Saturday, November 19, 2005

Half-Life 2 (Xbox) Impressions


As many of you know, Half-Life 2 is considered by many to be the PC game of the year for 2004. It's been heralded as a beautiful, realistic, story-driven FPS, and as of last Tuesday the Xbox port that Valve Software has been working on for some time finally shipped to retailers.

I picked up my copy of Half-Life 2 Wednesday night, and I'm presently at the beginning of the 6th Chapter (of 14), which is actually a Chapter I played in the PC Demo; "We Don't go to Ravenholm."

First off let me say that Half-Life 2 is overall the best looking Xbox title I've ever played. The screenshots simply do not do the game justice, as they look so rich and vivid in motion, and I'm only playing on a 20 inch, flat CRT at 480i. I've noticed a good bit of texture pop-in during actual gameplay, and unlike Halo 2, there are plenty of load times in the levels, however this doesn't change the fact that the game is simply beautiful to behold.

The character models, though low in detail (save for key characters like Barney), have the most life-like facial expressions ever seen in a video game, and the textures and environments are rich and detailed. Though lacking the detailed lighting found in Doom 3, the Source Engine is capable of creating beautiful outdoor environments as well as good indoor areas, whereas we really only saw great indoor sections for Doom 3.

Half-Life 2 also employs the best use of a physics engine that I've ever seen. Most everything reacts just as it would in the real world. Glass windows crack and small pieces shatter where bullets fly through, wood planks splinter and fall apart when smashed, and objects bob up and down and move with appropriate motion through water. Wonderfully fun stuff.

The sound mix, however, is not as lovely. Voice acting is very strong, but the music really blows. In fact, I believe all the music I've heard thus far is a complete re-hash, not even re-mixed tracks, from Half-Life. The sound effects are also so-so. The weapons and ambient sounds sound great, but there are too many re-used effects from the first game that haven't been touched up.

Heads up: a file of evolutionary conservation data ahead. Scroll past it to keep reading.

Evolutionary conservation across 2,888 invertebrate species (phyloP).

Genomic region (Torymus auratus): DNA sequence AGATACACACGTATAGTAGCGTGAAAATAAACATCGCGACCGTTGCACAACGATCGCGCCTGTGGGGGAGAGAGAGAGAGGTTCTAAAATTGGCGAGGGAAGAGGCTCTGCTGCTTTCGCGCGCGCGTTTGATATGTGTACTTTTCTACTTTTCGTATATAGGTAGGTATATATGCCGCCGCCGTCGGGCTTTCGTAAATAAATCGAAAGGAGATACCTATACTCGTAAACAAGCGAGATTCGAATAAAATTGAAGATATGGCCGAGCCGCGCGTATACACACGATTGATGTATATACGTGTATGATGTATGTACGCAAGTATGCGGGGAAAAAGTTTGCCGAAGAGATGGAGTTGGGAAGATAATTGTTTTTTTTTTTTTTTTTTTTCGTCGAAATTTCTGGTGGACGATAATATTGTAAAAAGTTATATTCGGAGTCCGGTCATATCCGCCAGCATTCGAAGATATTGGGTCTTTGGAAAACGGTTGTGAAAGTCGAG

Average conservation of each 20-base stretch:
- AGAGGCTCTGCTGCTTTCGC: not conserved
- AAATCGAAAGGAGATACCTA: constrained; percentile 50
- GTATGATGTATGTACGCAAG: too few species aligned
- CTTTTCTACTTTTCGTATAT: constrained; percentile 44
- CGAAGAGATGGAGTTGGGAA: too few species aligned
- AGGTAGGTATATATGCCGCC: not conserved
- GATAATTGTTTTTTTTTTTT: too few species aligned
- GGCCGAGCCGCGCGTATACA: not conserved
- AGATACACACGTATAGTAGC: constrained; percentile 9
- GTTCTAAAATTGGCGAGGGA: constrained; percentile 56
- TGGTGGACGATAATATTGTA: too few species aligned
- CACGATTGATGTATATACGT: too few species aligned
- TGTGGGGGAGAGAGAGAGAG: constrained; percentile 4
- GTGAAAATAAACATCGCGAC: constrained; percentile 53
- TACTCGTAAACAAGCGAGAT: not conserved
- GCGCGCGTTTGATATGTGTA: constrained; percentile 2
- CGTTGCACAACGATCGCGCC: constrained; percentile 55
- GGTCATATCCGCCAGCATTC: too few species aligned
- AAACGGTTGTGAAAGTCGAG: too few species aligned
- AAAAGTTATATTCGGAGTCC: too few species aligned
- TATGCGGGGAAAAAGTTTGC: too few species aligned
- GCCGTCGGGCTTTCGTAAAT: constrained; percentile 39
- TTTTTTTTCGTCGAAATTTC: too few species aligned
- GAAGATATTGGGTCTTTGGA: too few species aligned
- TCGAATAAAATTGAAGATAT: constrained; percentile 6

I also find that, though the game has the same great presentation found in its ground-breaking predecessor, the story is severely lacking. Granted, Half-Life only had an average story (it's The Ultimate Doom's story with aliens instead of demons), it was the presentation that pulled it through and allowed the player to be so immersed. Half-Life 2's story seems to have no sense of itself what-so-ever, and thus the levels have no substance to them. There were many unanswered questions left over from the first game, and thus far nothing has been answered while more questions have been put forward.

Save for the fun and innovative Gravity Gun, all the weapons I've gotten to use are a rehash of the original game's, lending itself to a much too strong sense of repetition The predominant enemy in the first levels of the game, the Combine Soldier, doesn't have AI up to par with the Elites from the Halo series, or even those of the Soldiers from Half-Life, leading to very basic and bland battles, save where you can have fun with the great physics engine.

The controls for Gordon are handling well so far, though I find aiming to be a little sluggish, though it's something you can get used to in a few minutes. Star Wars: Republic Commando had the same issue, but strangely the Halo and Doom 3 series did not, leaving me to believe the problem is with the game design and not the controller. I did encounter some very annoying collision detection, especially early on, where I'd be constantly bumping into and sometimes getting momentarily stuck on door frames as I was walking through them. This was an annoyance, but a minor one.

The game features a few different vehicles, and the first one you encounter is an Air Boat. I can see how the controls for movement and turning would work with a keyboard, but how they've ported over to a controller is awful. The Air Boat does not handle well, and turning is a pain in the ass. Thankfully, this rather lengthy vehicle sequence is no where near the complexity of the Halo 2 vehicle sections, and not much finesse is needed in its handling.